There are a lot of reasons for that whether it’s the recognisable locations rendered in very pleasing anime art, the return of the original English voice cast making the dub unusually worthwhile, the added fleshing out of some important character relationships or numerous easter eggs and motifs lifted from the games. A solid favourite choice of mine was to have the game’s mostly-silent protagonist, here given the name Ren Amamiya, finally enter the conversation. It’s an obvious choice for an anime adaptation but it was still reassuring to be able to enjoy the same story without feeling responsible for making crucial social decisions. Although I’ll admit that at one point I’d zoned out slightly and almost made a grab for my controller when Ren was asked a question – old habits die hard, I guess.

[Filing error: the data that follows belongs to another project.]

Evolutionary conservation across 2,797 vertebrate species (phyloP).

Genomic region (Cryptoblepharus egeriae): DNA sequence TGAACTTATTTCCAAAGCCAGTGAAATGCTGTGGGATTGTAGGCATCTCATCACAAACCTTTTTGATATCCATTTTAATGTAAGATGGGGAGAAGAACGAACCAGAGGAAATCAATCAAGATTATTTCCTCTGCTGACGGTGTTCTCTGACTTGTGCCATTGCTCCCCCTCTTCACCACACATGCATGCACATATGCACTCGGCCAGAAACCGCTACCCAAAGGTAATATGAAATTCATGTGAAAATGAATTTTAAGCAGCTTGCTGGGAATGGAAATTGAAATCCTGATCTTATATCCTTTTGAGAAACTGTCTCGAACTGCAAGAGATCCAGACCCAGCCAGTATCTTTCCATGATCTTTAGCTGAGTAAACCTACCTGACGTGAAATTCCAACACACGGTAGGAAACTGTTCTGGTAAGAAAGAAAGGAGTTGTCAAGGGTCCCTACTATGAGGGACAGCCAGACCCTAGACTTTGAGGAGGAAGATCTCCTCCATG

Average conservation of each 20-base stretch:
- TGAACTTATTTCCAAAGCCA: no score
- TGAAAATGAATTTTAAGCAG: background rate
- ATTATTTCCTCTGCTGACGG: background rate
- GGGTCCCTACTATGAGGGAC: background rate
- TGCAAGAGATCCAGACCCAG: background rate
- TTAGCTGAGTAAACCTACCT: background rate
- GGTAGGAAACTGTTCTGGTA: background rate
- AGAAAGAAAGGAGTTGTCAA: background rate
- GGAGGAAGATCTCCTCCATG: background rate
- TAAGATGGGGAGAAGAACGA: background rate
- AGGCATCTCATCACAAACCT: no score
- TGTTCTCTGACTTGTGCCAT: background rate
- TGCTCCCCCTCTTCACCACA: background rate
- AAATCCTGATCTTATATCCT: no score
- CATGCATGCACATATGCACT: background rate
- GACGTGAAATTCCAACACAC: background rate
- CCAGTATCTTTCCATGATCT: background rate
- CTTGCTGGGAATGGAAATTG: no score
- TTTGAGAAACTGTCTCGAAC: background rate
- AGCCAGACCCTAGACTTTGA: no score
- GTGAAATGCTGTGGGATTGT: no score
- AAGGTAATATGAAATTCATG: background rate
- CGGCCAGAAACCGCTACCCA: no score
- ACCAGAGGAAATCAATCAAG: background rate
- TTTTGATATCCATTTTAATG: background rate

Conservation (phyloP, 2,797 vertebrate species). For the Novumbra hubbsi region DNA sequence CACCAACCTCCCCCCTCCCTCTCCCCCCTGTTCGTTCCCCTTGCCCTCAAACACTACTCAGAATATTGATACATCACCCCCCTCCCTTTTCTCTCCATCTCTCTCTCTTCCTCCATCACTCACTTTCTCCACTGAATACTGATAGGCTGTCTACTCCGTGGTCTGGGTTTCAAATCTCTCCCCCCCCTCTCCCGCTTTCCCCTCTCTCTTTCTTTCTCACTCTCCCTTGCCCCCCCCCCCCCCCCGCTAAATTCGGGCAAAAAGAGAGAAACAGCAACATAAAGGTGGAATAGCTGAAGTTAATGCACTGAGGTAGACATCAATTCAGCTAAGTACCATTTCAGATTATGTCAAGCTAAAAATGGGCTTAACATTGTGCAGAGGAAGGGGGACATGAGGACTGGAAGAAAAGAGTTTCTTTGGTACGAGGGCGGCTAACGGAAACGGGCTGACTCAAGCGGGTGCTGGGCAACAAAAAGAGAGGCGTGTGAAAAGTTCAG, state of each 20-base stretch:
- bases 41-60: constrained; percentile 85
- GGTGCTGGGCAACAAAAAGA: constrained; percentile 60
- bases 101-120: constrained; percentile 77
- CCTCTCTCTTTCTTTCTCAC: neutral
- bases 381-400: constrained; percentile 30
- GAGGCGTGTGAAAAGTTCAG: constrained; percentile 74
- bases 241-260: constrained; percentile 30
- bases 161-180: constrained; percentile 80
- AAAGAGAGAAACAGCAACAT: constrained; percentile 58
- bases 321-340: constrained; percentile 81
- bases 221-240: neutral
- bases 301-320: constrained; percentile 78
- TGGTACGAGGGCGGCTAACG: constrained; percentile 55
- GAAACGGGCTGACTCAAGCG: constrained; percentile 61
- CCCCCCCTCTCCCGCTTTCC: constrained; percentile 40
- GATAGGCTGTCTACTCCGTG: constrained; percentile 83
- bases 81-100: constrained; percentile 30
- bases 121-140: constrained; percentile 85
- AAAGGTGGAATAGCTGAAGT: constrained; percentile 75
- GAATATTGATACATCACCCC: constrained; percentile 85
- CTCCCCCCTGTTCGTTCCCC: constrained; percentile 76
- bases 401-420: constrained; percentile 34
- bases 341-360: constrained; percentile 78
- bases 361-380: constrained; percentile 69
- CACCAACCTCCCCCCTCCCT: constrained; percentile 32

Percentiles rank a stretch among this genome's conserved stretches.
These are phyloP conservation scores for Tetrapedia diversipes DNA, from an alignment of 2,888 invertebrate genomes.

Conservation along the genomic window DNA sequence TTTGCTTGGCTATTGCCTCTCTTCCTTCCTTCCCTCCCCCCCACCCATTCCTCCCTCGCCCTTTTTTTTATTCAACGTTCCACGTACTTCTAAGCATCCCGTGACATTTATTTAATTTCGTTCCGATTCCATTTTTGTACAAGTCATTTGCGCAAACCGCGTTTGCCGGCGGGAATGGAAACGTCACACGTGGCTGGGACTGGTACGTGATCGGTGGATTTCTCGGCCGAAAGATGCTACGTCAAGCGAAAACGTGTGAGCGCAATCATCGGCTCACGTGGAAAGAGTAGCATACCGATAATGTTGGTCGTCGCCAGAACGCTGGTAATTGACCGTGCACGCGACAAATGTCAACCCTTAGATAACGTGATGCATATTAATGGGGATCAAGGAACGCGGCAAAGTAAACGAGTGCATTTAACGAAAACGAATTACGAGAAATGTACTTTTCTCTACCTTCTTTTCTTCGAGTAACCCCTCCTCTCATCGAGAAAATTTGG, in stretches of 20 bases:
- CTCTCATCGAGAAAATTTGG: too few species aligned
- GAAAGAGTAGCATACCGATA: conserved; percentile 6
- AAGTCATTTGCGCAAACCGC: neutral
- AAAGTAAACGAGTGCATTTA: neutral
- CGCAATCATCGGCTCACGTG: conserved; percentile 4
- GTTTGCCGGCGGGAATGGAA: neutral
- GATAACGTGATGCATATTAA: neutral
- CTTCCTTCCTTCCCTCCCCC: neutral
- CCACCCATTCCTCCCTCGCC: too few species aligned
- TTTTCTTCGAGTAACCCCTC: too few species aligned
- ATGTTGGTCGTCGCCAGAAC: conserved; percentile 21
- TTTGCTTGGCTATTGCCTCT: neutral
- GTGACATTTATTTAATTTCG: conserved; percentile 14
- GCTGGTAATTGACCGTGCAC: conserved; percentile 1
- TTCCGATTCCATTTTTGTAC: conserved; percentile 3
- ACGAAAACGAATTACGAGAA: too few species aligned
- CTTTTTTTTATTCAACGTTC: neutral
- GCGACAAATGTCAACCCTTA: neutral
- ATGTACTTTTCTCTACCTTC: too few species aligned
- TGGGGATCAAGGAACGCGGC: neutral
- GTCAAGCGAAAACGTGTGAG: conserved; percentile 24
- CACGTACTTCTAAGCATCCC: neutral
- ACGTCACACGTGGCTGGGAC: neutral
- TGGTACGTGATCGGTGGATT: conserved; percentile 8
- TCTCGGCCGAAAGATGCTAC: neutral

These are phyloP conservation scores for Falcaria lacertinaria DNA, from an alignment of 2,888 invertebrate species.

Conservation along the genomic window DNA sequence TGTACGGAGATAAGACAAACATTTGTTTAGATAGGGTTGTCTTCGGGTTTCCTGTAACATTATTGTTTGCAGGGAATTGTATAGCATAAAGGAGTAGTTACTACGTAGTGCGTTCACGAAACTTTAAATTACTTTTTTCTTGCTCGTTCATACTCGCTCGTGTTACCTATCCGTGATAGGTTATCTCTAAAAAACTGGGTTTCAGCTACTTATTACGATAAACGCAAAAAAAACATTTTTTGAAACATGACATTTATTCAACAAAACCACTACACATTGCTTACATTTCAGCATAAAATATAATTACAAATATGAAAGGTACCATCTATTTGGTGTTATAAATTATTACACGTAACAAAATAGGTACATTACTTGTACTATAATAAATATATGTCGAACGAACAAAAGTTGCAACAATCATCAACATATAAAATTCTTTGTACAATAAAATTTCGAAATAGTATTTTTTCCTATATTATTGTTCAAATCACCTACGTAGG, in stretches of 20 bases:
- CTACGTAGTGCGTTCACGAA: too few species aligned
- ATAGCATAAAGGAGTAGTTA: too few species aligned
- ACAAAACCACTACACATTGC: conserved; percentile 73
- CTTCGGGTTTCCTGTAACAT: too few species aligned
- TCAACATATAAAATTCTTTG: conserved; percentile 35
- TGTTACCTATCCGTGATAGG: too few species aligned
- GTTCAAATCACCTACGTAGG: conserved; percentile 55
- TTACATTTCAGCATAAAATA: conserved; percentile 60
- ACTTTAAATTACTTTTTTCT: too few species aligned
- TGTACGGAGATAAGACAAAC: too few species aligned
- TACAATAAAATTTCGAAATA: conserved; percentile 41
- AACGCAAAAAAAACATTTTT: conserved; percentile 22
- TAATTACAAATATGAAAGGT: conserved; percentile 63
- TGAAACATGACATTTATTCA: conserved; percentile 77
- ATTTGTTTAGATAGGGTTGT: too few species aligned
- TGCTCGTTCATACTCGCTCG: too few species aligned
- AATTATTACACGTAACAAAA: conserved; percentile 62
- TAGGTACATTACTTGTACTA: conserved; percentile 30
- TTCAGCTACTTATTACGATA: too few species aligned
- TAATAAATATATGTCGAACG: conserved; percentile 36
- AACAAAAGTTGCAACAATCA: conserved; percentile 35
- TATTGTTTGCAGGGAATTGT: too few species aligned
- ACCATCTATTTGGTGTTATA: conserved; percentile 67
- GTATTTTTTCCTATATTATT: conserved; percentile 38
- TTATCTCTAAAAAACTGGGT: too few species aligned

It’s definitely not a total pass for Persona 5: The Animation, with a couple omissions and issues that do slightly bring the experience down. The pacing of the anime’s narrative and its character arcs can sometimes feel jarring without the context of the dozens upon dozens of hours of interactions in-between major events in the game, and there’s a huge lack of screentime for the game’s memorable cast of Confidants. It also struggles to remain as visually engaging throughout as the unnaturally-stylish game but that’s probably for the best – too many flashy visual elements would certainly have distracted from everything else.